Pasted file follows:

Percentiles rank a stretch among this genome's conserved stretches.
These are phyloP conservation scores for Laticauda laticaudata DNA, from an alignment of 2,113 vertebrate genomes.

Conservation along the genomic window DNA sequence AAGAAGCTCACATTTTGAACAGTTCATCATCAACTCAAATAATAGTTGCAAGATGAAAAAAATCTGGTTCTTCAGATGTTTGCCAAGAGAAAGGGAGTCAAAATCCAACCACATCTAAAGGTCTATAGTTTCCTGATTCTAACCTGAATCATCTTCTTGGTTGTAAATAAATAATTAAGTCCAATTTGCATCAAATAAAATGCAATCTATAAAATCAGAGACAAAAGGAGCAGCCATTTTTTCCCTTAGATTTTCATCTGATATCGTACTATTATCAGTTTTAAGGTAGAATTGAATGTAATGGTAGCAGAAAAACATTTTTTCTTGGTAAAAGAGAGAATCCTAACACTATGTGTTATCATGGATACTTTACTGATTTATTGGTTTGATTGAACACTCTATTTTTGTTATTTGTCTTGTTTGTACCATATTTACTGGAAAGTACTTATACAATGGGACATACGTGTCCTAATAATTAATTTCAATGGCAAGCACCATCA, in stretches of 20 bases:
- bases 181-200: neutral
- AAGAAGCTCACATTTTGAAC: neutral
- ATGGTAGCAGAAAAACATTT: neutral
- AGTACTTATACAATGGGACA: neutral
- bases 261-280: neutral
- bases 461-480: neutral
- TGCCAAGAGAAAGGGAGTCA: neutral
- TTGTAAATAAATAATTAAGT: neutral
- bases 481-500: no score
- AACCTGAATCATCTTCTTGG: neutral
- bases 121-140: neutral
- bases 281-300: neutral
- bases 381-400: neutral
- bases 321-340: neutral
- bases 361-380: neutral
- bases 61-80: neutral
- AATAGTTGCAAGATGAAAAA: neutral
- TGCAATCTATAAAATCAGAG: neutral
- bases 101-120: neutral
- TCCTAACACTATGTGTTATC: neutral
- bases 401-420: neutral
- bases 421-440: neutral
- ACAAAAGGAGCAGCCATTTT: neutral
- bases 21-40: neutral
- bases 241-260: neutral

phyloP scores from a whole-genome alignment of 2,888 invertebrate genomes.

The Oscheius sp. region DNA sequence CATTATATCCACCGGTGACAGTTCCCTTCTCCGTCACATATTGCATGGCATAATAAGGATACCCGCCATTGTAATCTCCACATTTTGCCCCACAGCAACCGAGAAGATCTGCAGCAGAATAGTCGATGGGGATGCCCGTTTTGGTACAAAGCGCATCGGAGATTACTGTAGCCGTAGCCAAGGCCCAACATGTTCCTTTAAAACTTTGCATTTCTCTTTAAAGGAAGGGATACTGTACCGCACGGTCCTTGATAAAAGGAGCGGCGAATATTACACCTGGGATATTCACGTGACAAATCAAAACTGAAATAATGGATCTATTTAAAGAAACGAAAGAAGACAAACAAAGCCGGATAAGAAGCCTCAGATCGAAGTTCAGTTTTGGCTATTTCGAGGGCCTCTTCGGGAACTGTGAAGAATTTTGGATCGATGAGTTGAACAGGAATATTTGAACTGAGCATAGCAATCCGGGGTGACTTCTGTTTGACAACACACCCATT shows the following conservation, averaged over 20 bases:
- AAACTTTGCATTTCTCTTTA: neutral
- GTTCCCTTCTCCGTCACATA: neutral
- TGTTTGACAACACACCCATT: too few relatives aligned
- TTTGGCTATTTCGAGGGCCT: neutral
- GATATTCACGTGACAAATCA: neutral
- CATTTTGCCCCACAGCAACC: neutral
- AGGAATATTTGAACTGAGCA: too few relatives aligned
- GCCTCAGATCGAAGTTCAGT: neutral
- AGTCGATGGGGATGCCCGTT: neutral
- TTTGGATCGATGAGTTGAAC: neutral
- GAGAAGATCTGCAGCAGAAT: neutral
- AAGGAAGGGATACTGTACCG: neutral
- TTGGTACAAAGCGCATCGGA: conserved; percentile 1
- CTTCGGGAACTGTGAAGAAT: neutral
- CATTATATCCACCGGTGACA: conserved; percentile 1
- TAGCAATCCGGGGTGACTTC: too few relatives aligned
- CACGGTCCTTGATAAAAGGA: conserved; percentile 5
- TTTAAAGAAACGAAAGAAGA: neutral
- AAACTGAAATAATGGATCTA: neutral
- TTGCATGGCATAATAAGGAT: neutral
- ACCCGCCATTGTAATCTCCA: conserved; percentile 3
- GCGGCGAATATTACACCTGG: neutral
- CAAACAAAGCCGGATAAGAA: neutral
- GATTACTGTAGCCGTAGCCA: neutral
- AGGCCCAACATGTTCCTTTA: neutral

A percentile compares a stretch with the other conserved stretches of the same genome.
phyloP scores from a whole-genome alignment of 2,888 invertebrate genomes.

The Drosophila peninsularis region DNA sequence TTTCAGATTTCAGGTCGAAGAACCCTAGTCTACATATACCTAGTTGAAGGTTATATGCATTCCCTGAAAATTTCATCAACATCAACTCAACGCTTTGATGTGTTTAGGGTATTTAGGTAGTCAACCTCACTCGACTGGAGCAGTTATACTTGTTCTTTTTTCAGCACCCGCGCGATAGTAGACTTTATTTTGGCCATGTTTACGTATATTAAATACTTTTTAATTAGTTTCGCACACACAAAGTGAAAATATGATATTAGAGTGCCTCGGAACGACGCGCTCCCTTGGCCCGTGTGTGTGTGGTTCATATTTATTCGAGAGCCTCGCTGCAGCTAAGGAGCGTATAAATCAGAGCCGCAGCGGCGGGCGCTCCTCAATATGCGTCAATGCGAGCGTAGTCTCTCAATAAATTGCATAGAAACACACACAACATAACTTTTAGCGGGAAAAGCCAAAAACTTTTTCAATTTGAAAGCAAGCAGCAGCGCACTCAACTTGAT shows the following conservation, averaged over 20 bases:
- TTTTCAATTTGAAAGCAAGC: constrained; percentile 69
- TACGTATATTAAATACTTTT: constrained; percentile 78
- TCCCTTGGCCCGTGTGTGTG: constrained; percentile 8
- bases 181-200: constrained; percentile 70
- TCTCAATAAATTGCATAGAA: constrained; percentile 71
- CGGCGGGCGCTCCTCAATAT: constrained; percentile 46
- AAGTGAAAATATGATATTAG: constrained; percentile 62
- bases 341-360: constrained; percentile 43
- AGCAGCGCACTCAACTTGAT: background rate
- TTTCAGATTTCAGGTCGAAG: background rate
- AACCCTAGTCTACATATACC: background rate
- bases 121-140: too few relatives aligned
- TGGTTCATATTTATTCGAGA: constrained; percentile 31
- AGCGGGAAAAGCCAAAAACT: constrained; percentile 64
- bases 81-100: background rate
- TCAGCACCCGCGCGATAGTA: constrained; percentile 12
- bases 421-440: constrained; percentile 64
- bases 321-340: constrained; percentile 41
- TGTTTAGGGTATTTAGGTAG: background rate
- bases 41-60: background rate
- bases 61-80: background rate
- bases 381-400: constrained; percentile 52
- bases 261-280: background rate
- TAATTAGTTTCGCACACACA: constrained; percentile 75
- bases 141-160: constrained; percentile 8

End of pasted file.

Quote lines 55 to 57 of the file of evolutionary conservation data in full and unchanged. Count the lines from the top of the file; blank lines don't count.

- AGGCCCAACATGTTCCTTTA: neutral

A percentile compares a stretch with the other conserved stretches of the same genome.
phyloP scores from a whole-genome alignment of 2,888 invertebrate genomes.